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Sheffield Hallam University

Product Design

UCAS Code: W240

Bachelor of Science (with Honours) - BSc (Hons)

Entry requirements


Access to HE Diploma with 45 credits at level 3.

GCSE/National 4/National 5

GCSE English grade C or grade 4 or above GCSE Equivalencies are accepted

UCAS Tariff

80

80 UCAS points, including at least 56 points from two A levels or equivalent, one of which must be Art, Design or Graphics, or an alternative qualification such as an Access course. If you don't meet these criteria you may be qualified for our BA/BSc Product Design with Foundation Year.

61%
Applicants receiving offers

You may also need to…

Attend an interview

Present a portfolio

About this course


This course has alternative study modes. Contact the university to find out how the information below might vary.

Course option

3years

Full-time | 2019

Other options

4 years | Sandwich | 2019

Subject

Product design

- Learn the skills you need to become a product, furniture or industrial designer.

- Experience BA and BSc design projects in first year before selecting your award route.

- Work on projects with well-known companies.

- Have the opportunity to study abroad — with Erasmus funding available for European placements.

- Discover your career pathway through thematic projects that will make you work-ready, enterprising and globally engaged.

On this creative design course you learn to design consumer products or furniture-related products that are original, attractive, usable and functional. The degree is informed by professional practice and focuses on preparing you for professional employment in the creative industries. You develop knowledge, practical and technical transferable hard and soft skills which lead to careers ranging from design-maker, product designer, furniture designer, entrepreneur and technical designer.

**How you learn**

This course is part of the Sheffield Institute of Arts — our creative community within Sheffield Hallam.

The first year is common to all students, from the second year you can choose to study for a BA or a BSc to reflect your chosen career path. On the BA you will learn to take creative risks and innovate manufacturable, user-centred designs. The BSc develops advanced skills in new product innovation and digital technologies.

**You learn through**

- studio-based design projects

- technical workshops

- lectures and seminars

- work placements

- live design projects (where appropriate)

- field trips

- presentations

- critique and feedback

**Modules**
The following modules are available on this course. At the end of your first year, you choose which qualification to pursue from year two.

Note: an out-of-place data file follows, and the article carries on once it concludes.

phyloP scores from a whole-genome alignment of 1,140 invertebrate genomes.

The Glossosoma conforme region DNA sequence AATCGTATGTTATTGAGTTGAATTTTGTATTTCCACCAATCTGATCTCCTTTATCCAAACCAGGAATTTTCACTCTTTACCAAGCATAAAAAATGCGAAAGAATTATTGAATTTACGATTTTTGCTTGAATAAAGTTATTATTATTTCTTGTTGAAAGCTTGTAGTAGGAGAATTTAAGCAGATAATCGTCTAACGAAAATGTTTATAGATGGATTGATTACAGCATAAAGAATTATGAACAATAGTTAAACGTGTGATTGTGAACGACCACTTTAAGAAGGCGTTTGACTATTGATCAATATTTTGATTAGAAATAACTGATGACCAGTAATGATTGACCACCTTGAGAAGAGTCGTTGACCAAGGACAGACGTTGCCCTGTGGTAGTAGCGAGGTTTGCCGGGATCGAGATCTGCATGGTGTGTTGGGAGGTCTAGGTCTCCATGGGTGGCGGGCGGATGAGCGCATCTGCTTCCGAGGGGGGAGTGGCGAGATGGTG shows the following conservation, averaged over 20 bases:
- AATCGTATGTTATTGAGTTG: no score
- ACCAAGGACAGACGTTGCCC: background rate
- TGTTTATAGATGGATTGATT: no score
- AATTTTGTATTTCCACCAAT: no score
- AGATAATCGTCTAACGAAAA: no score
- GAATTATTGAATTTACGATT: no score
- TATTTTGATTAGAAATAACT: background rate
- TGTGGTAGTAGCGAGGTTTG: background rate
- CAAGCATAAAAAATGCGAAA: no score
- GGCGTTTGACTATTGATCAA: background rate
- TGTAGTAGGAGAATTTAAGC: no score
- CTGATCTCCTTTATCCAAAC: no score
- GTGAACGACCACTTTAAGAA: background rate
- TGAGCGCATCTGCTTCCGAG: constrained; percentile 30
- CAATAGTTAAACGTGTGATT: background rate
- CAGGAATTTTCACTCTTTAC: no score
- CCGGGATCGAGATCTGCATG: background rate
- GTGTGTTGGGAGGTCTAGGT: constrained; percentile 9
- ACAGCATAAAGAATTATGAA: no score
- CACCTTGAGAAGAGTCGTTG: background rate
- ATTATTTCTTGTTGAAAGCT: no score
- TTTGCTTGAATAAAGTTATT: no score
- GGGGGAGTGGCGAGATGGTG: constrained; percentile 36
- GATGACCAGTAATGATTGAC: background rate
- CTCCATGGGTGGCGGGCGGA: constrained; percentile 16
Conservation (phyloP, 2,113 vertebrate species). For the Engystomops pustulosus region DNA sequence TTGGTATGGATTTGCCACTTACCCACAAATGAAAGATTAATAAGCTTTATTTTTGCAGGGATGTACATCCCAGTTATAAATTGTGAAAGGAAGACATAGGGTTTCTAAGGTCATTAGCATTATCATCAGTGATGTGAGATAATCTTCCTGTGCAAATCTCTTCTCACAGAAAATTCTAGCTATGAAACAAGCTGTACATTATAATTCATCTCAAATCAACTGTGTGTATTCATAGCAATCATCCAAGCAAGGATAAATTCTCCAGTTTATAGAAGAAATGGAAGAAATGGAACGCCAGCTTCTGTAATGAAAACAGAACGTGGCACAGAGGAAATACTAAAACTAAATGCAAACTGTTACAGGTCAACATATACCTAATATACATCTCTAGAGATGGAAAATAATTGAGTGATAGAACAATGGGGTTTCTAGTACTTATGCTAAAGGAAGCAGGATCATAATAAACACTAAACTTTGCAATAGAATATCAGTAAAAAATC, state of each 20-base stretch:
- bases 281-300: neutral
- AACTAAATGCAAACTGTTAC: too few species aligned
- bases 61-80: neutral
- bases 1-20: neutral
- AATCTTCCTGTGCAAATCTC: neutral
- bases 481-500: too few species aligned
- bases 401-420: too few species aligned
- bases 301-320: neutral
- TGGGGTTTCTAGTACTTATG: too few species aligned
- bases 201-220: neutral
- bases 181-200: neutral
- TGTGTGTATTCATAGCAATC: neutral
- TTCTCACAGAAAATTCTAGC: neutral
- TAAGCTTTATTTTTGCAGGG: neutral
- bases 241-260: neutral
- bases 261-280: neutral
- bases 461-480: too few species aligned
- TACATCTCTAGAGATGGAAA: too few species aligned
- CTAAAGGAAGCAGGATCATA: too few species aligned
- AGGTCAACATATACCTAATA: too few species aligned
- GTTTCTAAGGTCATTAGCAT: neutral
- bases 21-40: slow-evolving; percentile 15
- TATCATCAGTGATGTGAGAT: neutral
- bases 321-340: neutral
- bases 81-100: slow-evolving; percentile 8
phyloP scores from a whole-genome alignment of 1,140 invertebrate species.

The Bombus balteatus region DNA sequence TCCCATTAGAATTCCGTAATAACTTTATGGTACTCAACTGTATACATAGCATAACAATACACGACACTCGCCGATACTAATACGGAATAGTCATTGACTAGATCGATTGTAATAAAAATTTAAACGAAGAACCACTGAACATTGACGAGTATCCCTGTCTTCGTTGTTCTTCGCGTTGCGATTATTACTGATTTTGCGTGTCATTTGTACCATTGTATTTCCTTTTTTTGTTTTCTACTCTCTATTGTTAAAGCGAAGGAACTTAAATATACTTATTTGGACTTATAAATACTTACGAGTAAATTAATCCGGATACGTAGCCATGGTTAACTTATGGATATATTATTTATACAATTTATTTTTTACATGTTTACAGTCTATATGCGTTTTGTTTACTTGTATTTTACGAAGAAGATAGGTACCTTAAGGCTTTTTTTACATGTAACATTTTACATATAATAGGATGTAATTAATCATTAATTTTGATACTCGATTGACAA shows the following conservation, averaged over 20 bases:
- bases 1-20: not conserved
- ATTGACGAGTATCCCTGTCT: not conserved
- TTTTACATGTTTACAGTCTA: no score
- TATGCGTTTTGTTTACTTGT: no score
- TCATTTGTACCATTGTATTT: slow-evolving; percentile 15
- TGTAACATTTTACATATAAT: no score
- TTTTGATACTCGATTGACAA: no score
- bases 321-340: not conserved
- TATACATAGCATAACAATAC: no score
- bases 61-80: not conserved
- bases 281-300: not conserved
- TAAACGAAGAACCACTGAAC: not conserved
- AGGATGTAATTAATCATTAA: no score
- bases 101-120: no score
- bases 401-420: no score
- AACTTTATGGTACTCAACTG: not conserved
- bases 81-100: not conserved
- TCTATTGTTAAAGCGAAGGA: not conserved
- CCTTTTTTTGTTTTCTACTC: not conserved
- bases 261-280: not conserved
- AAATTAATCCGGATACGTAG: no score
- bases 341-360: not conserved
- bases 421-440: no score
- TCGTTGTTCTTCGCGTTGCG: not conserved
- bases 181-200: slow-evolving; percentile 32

**Year 1 (BA and BSc)**

Design Practices – 60 credits, coursework 100%
Design Principles – 60 credits, coursework 100%

**Year 2 (BA only)**

Advanced Design Principles – 60 credits, coursework 100%
Professional Design Practice (Product Design) – 60 credits, coursework 100%

**Year 2 (BSc only)**

Innovate for Industry – 80 credits, coursework 100%
Advanced Digital and Manufacturing Technologies – 40 credits, coursework 100%

**Final Year (BA only)**

Graduation Product design Portfolio – 120 credits, coursework 100%

**Final Year (BSc only)**

**Applied learning**
**Work placements**

You have the opportunity to arrange a placement year in between your second and third years. This gives you a real-world experience to prepare you for your future career.

You can work for one company for the whole placement, or for several companies to create a diverse portfolio of experiences. Previous students have secured placements with Design Futures, Morphy Richards, and Lowe Alpine, BDP Lighting, Ocee Design and Mazda Europe.

Modules

**Year one modules** • Design Principles • Design Practices

**Year two modules** • Innovate for Industry • Advanced Digital and Manufacturing Technologies

**Optional placement year** • Work Placement

**Final year modules** • New Product Development Project

Assessment methods

• Coursework

Tuition fees

Select where you currently live to see what you'll pay:

International
£13,250
per year

Extra funding

Scholarships, discounts and bursaries may be available to students who study this course.

The Uni


Course location:

Sheffield Hallam University

Department:

Sheffield Hallam University

TEF rating:

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What students say


We've crunched the numbers to see if overall student satisfaction here is high, medium or low compared to students studying this subject(s) at other universities.

85%
high
Product design

How do students rate their degree experience?

The stats below relate to the general subject area/s at this university, not this specific course. We show this where there isn’t enough data about the course, or where this is the most detailed info available to us.

Design studies

Teaching and learning

91%
Staff make the subject interesting
95%
Staff are good at explaining things
96%
Ideas and concepts are explored in-depth
93%
Opportunities to apply what I've learned

Assessment and feedback

Feedback on work has been timely
Feedback on work has been helpful
Staff are contactable when needed
Good advice available when making study choices

Resources and organisation

86%
Library resources
89%
IT resources
91%
Course specific equipment and facilities
82%
Course is well organised and has run smoothly

Student voice

Staff value students' opinions

Who studies this subject and how do they get on?

88%
UK students
12%
International students
35%
Male students
65%
Female students
72%
2:1 or above
4%
Drop out rate

Most popular A-Levels studied (and grade achieved)

C
B
B

After graduation